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Newsweek Home » Healthbeat » Health For Life
Newsweek HealthNewsweek 

A New Threat in the Lab

Scientists can now build synthetic viruses, a bonus for medical research but also a risk in the post-9/11 era.

By Claudia Kalb

Summer 2005 - For decades, health officials have been scrambling to stamp out polio around the world. Three years ago, Eckard Wimmer, a virologist at New York's Stony Brook University, figured out a way to bring it back. Armed with a genetic blueprint for the virus—readily available on the Internet—Wimmer and his colleagues requested strips of DNA from a biotech company in Iowa. The order was shipped, the scientists got out their chemical tool kit and then, like kids assembling LEGOs, they pieced together the pathogen. Wimmer says the experiment was intended as a wake-up call: "The major purpose was to show that it can be done."

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Fantastic as it may sound, Wimmer's work wasn't all that revolutionary; in 1981, scientists had demonstrated that if you had the genetic material that codes for polio, you could create the active virus. But Wimmer was the first to construct a chemically manufactured virus from scratch—a feat that spotlighted the growing field of synthetic genomics and, at the same time, set off bioterror alarm bells. Genetic research is a boon to medicine: scientists are studying genomes to better understand disease and build lifesaving vaccines. But if the polio virus can be made in a New York lab, what's next? Mail-order smallpox?

Not yet. The polio genome is made up of about 7,500 base pairs; smallpox, upwards of 185,000. But, just as computer technology has gotten faster, cheaper and more efficient, so, too, has genetic know-how. In 2003, genome guru Craig Venter announced that his group had assembled the DNA of a bacteriophage—a virus that attacks bacteria—in just two weeks. Wimmer's work took three years. And last December, a team headed by George Church, of Harvard Medical School, reported that it had created a new technique that would allow the production of large DNA sequences on a microchip. Standard practice today requires that scientists work with individual oligonucleotides, or "oligos," which are short pieces of DNA. The new technology is like going from stacks of CDs to an iPod. "On one chip, we can make tens of thousands of sequences," says Xiaolian Gao, Church's collaborator at the University of Houston.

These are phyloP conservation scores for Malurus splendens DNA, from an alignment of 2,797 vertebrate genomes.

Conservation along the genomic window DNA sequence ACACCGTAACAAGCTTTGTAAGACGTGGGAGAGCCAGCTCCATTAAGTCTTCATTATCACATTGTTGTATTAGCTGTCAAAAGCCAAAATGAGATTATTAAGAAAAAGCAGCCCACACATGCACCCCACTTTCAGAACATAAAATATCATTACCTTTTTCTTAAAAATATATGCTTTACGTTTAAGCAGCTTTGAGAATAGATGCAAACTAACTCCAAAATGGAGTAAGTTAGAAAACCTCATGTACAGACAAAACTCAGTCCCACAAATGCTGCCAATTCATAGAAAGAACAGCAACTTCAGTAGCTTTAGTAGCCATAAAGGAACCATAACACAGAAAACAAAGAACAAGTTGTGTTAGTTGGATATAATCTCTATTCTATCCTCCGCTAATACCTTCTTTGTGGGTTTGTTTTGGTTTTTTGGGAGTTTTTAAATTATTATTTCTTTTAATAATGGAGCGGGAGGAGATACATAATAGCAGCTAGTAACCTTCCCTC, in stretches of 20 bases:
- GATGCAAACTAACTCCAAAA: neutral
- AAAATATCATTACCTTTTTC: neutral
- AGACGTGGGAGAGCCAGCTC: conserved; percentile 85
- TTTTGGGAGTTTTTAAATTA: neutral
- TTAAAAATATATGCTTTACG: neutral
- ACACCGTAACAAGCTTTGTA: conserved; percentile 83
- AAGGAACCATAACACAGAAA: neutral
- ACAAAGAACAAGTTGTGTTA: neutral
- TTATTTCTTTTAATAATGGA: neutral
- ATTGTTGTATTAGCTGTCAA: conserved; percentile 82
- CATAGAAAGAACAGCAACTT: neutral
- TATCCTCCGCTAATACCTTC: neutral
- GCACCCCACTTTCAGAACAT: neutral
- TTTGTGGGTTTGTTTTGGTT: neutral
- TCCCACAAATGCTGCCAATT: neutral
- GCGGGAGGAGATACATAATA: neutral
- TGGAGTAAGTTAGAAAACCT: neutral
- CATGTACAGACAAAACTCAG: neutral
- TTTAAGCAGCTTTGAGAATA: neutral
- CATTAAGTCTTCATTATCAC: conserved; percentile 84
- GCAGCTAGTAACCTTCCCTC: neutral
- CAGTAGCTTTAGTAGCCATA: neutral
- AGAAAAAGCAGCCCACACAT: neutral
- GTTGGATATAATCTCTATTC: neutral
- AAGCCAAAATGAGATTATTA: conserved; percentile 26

These advances raise the stakes, not just for medicine, but for safety, too. Church himself is campaigning for better oversight. Last year he released a white paper with a series of security recommendations. Among them: tracking oligo orders and screening them for potential similarity to the government's "select agents" list of dangerous organisms, which includes smallpox and Ebola. Some biotech companies have voluntarily implemented safeguards. Blue Heron, in Bothell, Wash., uses a software program called BlackWatch, which allows DNA sequences to be screened for hazardous hits. One customer was turned away after ordering a piece of a toxin that was to be inserted into an edible plant. "That didn't sound like a good idea," says CEO John Mulligan.

Balancing medical research with national security is tricky business. Biophysicist Steven Block, a bioterrorism expert at Stanford University, says too much regulation could jeopardize science. Synthetic genomes, he says, aren't necessarily as grave a threat as they seem. Technology still isn't advanced enough to manufacture complicated pathogens like smallpox, says Block, and even if it were, there are many simpler ways to wreak biological havoc. At the top of the list: manipulate existing viruses. "It's much easier to start with something and change it than build it from scratch," he says. Already, there's a frightening precedent. In 2001, Australian researchers tried to create a contraceptive vaccine for mice using mousepox as a transport system; by accident, they created a killer strain of the virus, which wiped out the animals' immune systems.

And then there's the old-fashioned nightmare: an unintentional spread. The number of labs with access to deadly infectious agents like anthrax and plague has jumped twentyfold since early 2001, according to Richard Ebright, a molecular biologist at Rutgers University. And the vast majority of new labs are headed by scientists who have little or no experience with those pathogens. "Mathematically," he says, "you're going to have an increase in the number of accidents." Biotech versus bioterror: let's hope there's a very clear winner.

With William Lee Adams

© 2005 Newsweek, Inc.
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